Lincolnshire Folklore book. See a Problem? We’d love your help.
Lincolnshire Folklore book. Details (if other): Cancel.
Find many great new & used options and get the best deals for The Diary of Ethel H. Rudkin 1912-1930 Lincolnshire at. .Published by Old Chapel Lane Books, Burgh le Marsh, Lincolnshire 2003, 110 pages, app, 50 illustrations
Published by Old Chapel Lane Books, Burgh le Marsh, Lincolnshire 2003, 110 pages, app, 50 illustrations. When Ethel Hutchinson began her diary in 1912, at the age of about 16 she wrote, " There will often be but little to write, but nevertheless this is my diary. Read full description. See details and exclusions.
Lincolnshire f. incolnshire folklore. Written by Ethel H. Rudkin, . Widdowson Published by EP Publishing Limited in 1973 ISBN: 0854099921. Sorry but we don't currently have any copies of this book in stock. If you would like to contact us we can let you know the moment we get one in stock.
Lincolnshire Folklore. Note: these are all the books on Goodreads for this author.
Her one book, Lincolnshire Folklore was published at her own expense in 1936, reprinted in 1973 . Born Ethel Hutchinson in Willoughton, Lincolnshire, Mrs Rudkin spent little of her long life away from her native Lincolnshire
Her one book, Lincolnshire Folklore was published at her own expense in 1936, reprinted in 1973 . Born Ethel Hutchinson in Willoughton, Lincolnshire, Mrs Rudkin spent little of her long life away from her native Lincolnshire. She was a dedicated collector of Lincolnshire material, and was active in a number of fields including local history, archaeology, folk-life, and dialect, as well as folklore, working for many years with little recognition or encouragement but eventually becoming an acknowledged expert in all these subjects.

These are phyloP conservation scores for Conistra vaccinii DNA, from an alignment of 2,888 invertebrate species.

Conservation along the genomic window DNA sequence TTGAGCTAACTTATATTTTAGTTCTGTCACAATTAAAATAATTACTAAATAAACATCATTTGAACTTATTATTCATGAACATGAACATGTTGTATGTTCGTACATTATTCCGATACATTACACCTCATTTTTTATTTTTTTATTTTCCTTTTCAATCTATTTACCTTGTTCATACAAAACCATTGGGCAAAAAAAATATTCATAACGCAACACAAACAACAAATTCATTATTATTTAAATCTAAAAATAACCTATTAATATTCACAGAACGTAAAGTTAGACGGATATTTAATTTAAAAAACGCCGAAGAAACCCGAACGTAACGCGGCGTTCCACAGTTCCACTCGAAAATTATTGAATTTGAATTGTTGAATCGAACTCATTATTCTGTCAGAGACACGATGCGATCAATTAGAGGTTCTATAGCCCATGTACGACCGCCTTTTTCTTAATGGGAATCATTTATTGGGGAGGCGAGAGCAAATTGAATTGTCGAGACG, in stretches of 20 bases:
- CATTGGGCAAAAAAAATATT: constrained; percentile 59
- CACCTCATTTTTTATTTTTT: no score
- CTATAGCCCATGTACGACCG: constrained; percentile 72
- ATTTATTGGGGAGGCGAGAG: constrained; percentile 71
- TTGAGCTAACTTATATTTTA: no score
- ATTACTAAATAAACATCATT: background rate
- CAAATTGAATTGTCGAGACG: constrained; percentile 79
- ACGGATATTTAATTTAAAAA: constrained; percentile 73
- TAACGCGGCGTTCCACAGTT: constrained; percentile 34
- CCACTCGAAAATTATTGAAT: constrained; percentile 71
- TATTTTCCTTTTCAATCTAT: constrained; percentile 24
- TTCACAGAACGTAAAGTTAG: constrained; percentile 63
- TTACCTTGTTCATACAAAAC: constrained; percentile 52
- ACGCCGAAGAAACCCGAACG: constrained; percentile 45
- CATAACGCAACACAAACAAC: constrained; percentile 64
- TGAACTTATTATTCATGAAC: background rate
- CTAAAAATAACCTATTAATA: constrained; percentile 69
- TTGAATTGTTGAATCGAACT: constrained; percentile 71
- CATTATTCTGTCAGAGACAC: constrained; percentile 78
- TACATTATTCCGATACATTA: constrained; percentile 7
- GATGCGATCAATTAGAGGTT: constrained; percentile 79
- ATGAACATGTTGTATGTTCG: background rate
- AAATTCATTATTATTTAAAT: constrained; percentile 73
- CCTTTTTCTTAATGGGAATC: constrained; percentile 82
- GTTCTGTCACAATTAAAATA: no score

Rudkin, Ethel . "Lincolnshire Folklore", Folklore, Vo. 4, N., June 1933. "Pilot Officer John Gillespie Magee, Jr. 1922 - 1941", Macla.
Lincolnshire folklore by ethel h. rudkin 1936. The diary of ethel h. rudkin part two 1931 lincolnshire history. Lincolnshire history, folklore, archaeology & customs.
Superstition in Lincolnshire would not allow people to use his name: ‘Don’t say the Devil. Say the Owd Lad or he’ll come when he’s called. Say the Owd Lad or he’ll come when he’s called many names in Lincolnshire, such as Old Nick, Old Sam, Sammiwell, Old Harry, the Old ‘Un or Old Lad. However, even if he is not referred to directly, his appearances all over Lincolnshire are still rife – or maybe it is because of his regular visits that people try not to attract his attention! Of course, there are exceptions to the rule and some people like courting troub.
10: Ethel H. Rudkin, Lincolnshire folklore, Beltons, 1936. Much of the information in this article on the Celtic mythology of dogs is drawn from this book, together with the same author's Symbol and image in Celtic religious art, Routledge, 1989. 11: Ethel H. Rudkin, 'The black dog', Folklore, June 1938, p111-113 12: Brown, op. cit. 13: Jennifer Westwood, Albion - a guide to legendary Britain, Granada, 1985 14: G. de Santillana and H. von Dechend, Hamlet's mill Macmillan 1970 15: Val Shepherd, Historic wells in and around Bradford, Heart of Albion Press, 1994; citing T. Mackenzie, Bronte moors and villages, 1923.